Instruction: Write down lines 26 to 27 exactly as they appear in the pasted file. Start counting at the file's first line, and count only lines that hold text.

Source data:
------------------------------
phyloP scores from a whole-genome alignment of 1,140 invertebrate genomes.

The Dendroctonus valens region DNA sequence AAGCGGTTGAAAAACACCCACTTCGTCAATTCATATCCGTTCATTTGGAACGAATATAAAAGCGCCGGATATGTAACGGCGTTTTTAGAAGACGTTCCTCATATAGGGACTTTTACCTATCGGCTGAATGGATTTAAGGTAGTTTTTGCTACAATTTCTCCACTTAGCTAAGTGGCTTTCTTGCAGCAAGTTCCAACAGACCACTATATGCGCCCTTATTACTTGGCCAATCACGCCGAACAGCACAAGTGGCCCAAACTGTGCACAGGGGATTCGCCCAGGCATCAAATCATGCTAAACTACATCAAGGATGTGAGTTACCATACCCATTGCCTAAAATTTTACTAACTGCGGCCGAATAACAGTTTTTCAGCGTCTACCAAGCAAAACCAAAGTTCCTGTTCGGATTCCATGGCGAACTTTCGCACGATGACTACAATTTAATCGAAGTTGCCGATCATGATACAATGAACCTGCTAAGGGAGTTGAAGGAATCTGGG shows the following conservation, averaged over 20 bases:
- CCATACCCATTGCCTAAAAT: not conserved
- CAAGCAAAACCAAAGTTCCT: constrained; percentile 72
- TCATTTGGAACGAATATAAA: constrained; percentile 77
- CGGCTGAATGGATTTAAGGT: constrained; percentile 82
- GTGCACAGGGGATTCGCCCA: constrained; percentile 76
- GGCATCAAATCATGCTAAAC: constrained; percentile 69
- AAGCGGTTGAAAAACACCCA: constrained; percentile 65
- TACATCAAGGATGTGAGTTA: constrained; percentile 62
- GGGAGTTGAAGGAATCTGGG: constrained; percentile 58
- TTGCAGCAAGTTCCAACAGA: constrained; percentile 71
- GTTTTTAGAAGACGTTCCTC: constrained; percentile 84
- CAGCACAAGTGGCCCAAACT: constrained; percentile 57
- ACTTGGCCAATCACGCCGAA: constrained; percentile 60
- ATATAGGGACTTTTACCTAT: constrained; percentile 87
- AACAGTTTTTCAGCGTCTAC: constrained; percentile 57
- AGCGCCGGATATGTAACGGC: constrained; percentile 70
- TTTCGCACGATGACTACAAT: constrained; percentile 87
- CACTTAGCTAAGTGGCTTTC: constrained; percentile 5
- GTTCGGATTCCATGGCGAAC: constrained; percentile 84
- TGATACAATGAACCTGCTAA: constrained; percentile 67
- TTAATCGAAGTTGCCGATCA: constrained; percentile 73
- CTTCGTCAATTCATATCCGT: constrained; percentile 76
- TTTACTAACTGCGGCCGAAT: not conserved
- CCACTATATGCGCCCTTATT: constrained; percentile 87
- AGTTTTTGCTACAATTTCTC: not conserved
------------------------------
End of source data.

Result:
- CCACTATATGCGCCCTTATT: constrained; percentile 87
- AGTTTTTGCTACAATTTCTC: not conserved